DAISIES IN JAMJARS
I never ran on concrete footpaths as a child
clutching a thick stick in my chubby little hand,
dragging it along metal railings
to hear song and rhythm released
but plenty of children did.
Mucky fields and cows
thousands of insects in ditches
the might of many birds
provided my early years soundtrack.
There was no music at home
not an instrument to be found, but sound absolutely moved me
It spiralled up inside so I danced while chanting
stamping my feet in the back of the van
till I saw you smiling in the rear view mirror
became self-conscious and stopped;
blushing shyness, six year-old me.
The river was a divine symphony and there began my humming
Enchanted by the drumming of rain on leaves
Pit-pat pit-pat fingertips made of water
softly dropping to teach me beats.
In school we “played” recorders
more screechy than mating cats
a squawking ordeal I still remember
but not as awful as that September when we were punished
for chatting (as little girls do)
by sister Margaret.
The virgin Mary in white and blue
altar daisies in jam jar skirts
all witnessed the nun unleash her rage.
“Hold your hand out” she said to Michelle
Wood skin smack
Frozen, I watched.
There was no percussion at school
not one drum to be found, but sound absolutely moved me.
Radio brought music to my world
and I still remember that little girl
Tears of shock and swollen knuckles
The heavy hand
Of a violent bitch
That nun did not play
but she used a drumstick.
ODE TO CROWS
On the wings of human imagination
You soar through the centuries
Known as a powerful
Creature of intelligence.
Greek mythology revers you as prophet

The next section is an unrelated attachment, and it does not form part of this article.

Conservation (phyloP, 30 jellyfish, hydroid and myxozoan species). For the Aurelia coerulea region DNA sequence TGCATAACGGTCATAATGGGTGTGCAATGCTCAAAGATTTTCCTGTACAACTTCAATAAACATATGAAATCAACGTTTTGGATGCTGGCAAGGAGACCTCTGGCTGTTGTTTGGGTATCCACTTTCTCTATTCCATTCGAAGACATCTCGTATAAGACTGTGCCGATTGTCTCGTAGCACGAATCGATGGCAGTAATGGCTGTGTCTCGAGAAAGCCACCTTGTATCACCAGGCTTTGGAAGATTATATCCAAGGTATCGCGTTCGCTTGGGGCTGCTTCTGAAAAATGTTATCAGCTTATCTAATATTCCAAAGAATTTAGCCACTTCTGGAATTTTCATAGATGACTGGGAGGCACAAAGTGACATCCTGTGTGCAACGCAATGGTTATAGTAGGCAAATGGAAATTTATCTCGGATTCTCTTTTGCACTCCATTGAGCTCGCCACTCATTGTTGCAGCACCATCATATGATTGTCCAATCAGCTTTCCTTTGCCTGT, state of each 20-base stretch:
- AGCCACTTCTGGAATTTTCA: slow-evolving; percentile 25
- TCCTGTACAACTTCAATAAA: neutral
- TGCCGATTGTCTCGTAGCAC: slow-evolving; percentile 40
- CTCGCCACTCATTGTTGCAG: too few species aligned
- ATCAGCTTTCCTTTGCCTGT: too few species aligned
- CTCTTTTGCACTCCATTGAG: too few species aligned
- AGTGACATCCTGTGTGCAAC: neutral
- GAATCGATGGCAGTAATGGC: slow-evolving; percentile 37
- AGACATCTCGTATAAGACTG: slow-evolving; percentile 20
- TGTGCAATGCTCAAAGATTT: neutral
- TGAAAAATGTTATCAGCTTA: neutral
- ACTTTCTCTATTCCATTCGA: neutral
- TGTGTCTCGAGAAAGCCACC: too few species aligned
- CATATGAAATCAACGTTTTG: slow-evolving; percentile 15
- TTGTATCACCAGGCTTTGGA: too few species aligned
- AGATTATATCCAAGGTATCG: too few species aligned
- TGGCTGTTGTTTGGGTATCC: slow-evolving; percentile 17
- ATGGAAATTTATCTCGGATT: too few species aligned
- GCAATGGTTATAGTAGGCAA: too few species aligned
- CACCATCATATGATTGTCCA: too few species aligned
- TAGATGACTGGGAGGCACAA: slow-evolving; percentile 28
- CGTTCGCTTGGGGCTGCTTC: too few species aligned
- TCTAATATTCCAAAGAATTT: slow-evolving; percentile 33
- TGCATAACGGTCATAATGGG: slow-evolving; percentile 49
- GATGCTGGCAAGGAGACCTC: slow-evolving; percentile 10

But messengers are not always treated fairly
Apollo, crazed by his lover’s cheating
Lashed out at the raven
scorching feathers black.
The bible says that Moses released you
to check receding waters after the flood
King Solomon’s hair was as black as your body
While Norse God Odin looked to you for world news.
Later, scholars picked the records apart
depicted you as evil and the dove
so white as peaceful.
The Morrigan of war shapeshifting as a crow
or the three in one Goddess
of girl, woman, crone;
oprojections are endless.
I see your resilience
and if you feast on the corpse
well what about it;
life comes in many forms.
You move above me with the rising of the sun
to land on a mighty oak
Taking your place in the court
of animals, trees and clowns.
Urban waste your treasure
jittery twitchy on the ground
Noisy, yacky, clever croaks
The stillness of dawn reveals your voice
a symphony of scavengers
Mouths and beaks sing songs of life
where you simply play your part.
Copyright Kathryn Crowley
Kathryn Crowley is inspired by nature, the human condition, her dreams and travel. Society’s wellness and woes also influence her writing. She is a published poet who loves music, dance and song writing. Creativity is her soul food. Her next book will be available in Autumn 2021. See www.artyshe.com.
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